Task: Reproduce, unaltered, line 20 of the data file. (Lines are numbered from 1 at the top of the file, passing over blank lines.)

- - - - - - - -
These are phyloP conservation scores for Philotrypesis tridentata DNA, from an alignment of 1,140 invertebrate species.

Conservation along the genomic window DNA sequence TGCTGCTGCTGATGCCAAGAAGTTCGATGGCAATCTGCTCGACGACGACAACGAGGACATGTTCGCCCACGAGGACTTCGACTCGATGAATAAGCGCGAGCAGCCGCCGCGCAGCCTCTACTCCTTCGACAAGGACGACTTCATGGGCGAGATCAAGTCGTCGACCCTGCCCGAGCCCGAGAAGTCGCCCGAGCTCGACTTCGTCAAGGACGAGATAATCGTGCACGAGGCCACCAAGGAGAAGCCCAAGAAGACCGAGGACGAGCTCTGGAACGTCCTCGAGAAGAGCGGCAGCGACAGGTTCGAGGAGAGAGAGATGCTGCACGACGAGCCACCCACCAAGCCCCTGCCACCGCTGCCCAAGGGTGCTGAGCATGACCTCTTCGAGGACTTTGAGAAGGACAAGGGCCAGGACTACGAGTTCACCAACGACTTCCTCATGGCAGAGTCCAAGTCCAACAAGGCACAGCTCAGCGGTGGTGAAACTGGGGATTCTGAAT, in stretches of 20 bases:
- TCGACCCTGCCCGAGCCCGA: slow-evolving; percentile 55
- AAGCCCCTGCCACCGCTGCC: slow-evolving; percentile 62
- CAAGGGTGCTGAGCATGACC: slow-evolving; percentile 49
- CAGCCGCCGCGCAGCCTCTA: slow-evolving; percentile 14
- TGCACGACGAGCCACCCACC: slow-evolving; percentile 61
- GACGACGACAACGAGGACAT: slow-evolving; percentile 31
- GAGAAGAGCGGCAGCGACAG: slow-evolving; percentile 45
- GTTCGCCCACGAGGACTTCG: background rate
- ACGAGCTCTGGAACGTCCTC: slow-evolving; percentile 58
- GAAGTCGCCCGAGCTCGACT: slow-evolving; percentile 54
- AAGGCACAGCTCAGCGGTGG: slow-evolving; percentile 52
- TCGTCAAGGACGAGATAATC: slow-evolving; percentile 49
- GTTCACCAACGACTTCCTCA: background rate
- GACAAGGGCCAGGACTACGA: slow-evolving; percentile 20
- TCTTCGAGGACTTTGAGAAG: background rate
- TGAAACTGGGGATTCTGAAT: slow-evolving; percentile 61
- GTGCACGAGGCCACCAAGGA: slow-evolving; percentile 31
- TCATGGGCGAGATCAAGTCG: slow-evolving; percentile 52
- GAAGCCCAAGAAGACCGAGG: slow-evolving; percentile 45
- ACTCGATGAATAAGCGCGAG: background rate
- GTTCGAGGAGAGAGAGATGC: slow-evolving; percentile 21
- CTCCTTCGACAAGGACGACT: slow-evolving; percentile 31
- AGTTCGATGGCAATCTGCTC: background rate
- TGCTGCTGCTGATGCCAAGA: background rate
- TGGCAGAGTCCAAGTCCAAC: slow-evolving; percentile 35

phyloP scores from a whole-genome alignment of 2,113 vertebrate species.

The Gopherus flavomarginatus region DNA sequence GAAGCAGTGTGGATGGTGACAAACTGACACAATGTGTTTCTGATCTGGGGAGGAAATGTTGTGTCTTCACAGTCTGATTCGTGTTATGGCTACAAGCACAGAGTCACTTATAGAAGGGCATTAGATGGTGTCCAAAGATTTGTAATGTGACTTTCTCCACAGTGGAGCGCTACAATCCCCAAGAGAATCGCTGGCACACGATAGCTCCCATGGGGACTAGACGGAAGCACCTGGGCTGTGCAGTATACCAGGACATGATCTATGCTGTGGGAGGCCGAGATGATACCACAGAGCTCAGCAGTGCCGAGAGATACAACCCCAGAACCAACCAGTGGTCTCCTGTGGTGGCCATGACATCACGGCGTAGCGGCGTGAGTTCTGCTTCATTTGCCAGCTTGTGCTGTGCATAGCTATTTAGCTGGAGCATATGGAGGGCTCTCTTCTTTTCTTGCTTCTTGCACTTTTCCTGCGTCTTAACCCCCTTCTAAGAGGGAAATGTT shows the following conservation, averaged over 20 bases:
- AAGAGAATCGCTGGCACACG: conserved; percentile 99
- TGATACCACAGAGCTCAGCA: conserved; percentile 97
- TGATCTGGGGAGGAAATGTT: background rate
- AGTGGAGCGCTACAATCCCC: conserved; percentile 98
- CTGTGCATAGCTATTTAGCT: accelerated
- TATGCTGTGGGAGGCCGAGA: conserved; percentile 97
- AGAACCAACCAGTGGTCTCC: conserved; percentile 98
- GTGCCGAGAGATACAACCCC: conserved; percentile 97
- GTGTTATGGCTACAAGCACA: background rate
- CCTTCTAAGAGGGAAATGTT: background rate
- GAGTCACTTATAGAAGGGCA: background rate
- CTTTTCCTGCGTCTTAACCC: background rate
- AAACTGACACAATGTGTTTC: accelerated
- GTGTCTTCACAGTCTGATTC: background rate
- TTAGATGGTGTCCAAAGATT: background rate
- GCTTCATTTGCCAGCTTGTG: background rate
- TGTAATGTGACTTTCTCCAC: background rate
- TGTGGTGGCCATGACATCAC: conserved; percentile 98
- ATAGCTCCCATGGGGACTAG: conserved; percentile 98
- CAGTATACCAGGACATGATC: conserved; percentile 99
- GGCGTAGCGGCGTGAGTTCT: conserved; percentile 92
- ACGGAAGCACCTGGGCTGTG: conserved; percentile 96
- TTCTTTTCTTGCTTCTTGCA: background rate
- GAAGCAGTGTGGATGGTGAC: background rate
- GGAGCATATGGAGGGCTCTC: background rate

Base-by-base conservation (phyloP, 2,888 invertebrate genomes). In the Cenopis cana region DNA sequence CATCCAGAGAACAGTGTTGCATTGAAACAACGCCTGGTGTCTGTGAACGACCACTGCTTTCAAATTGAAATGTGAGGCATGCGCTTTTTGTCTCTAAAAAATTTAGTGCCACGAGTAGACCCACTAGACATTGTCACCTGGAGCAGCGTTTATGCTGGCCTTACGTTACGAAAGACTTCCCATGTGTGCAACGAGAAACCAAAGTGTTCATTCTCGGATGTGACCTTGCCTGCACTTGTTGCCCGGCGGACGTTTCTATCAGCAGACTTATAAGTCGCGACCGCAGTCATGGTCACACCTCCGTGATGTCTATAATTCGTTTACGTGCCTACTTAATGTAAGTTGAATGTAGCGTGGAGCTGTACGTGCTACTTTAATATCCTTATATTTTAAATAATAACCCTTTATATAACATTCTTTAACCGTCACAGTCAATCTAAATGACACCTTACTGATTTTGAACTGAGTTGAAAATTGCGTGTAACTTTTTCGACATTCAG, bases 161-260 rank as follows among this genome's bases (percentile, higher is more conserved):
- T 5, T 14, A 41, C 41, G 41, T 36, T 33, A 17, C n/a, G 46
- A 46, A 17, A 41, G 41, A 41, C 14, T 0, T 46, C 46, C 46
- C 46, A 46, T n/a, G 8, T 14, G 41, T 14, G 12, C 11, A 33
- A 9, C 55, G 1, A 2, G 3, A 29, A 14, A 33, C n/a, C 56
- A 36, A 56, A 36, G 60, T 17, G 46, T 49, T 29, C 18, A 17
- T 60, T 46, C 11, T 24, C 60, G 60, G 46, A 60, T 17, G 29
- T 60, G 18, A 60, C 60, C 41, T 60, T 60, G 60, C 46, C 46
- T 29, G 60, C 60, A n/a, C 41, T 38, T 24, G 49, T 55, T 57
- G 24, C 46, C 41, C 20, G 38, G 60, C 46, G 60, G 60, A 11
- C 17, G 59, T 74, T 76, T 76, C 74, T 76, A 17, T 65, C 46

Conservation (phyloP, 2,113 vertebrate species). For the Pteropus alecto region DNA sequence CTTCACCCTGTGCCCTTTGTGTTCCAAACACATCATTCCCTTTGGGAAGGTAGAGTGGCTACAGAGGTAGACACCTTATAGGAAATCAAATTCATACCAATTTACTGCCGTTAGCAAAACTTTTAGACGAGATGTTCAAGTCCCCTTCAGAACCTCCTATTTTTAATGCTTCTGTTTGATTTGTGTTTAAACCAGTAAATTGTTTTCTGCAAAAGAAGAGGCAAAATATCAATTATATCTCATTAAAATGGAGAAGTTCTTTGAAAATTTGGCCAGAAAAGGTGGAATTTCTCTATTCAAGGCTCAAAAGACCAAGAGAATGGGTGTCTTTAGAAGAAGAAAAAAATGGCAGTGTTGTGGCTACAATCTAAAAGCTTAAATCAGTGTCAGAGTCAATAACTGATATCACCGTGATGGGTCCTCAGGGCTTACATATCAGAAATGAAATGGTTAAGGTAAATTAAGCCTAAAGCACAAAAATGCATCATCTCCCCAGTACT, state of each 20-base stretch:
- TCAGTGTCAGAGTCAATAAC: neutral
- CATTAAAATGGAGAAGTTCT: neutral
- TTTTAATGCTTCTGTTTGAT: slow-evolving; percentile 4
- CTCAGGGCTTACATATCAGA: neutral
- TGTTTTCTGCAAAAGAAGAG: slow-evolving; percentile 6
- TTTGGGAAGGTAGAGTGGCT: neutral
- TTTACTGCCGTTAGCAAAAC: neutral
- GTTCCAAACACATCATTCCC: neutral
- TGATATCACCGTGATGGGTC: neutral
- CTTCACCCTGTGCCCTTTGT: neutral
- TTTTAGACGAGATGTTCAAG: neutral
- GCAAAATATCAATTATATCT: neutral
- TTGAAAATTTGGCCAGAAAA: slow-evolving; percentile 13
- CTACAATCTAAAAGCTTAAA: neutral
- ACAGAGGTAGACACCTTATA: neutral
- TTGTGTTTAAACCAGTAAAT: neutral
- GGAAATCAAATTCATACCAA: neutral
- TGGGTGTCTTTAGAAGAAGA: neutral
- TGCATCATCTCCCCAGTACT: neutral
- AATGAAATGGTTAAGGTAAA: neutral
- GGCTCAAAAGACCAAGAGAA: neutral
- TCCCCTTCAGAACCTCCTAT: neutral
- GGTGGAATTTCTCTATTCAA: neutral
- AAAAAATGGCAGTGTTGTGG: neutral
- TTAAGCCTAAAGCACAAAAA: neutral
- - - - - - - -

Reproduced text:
- TCATGGGCGAGATCAAGTCG: slow-evolving; percentile 52